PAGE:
The Toronto Maple Leafs have announced they’ve signed defenseman T.J. Brodie to a four-year deal worth $5 million annually in NHL free agency.
The first big puzzle piece of free agency fell into place Friday evening. Former Calgary Flames defenseman T.J Brodie signed a four-year contract with the Toronto Maple Leafs. The contract is valued at $5 million average annual value for a total of $20 million.
Brodie was not among the most well-known names in the free agency pool. The perennial 30 point scorer was however one of the top defenders available after the still unsigned Alex Pietrangelo. Pietrangelo is in the top tier of free agents along with winger Taylor Hall.
So why is Brodie such an impactful signing on the free agency landscape? It means that the Maple Leafs will not be signing Pietrangelo as had been rumored for some time now. For Maple Leaf fans, perhaps a disappointment after all of the rumors.
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What needs to be kept in mind is that even with signing the more affordable Brodie, Toronto is now projected to be about the salary cap. The Leafs will be moving around more pieces on the board.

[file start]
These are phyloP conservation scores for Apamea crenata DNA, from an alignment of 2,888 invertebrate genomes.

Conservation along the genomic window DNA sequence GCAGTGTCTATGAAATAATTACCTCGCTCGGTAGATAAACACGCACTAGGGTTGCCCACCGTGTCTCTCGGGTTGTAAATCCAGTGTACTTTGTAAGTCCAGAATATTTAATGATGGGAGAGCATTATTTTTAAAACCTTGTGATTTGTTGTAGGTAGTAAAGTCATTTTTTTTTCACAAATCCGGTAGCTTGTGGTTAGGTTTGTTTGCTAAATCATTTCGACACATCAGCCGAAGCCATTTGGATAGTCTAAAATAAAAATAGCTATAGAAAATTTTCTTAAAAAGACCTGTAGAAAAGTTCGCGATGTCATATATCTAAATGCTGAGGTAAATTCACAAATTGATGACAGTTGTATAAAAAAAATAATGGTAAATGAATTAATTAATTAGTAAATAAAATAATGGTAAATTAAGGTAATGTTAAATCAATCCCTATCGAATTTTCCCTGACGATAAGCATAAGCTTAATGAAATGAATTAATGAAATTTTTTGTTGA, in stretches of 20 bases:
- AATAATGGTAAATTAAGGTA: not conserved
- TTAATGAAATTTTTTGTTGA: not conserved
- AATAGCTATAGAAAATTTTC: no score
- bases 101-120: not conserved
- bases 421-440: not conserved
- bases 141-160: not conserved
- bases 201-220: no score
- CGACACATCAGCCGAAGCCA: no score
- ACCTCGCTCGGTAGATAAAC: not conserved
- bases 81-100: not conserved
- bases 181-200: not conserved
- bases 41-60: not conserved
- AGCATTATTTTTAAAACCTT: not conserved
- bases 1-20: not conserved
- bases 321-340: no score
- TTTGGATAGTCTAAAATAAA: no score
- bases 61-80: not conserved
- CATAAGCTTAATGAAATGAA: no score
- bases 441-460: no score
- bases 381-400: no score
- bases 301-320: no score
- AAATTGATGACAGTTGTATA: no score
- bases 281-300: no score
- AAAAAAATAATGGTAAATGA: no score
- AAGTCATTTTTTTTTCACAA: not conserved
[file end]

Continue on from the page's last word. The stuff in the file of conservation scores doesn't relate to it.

Also, Brodie has reportedly been given some type of no-move-clause (NMC) as a part of his deal. That is surprising and very relevant because we are a season away from the Seattle Kraken expansion draft.
Toronto will potentially have to protect Brodie as well as their core of skaters that will no doubt be protected names like Auston Matthews and Mitch Marner. Along with those skaters that also have an NMC built into their current deals like John Tavares and Jake Muzzin.
It will be an adventure watching Toronto maneuver the rest of this offseason as well as the next. On the ice and what we know to be true for the Leafs is that Brodie will most likely drop right into a top-four defenseman role. He should most definitely improve Toronto’s defensive performance.
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Brodie has a career Corsi for percentage(CF%) of 50.9% and an elite season in 2018-2019 where his CF% was 56.0%. In his ten years in Calgary, Brodie scored 30 or more points six times. Two of those years were over 40 points. Despite Toronto’s potential salary cap issues, they did improve their blueline today.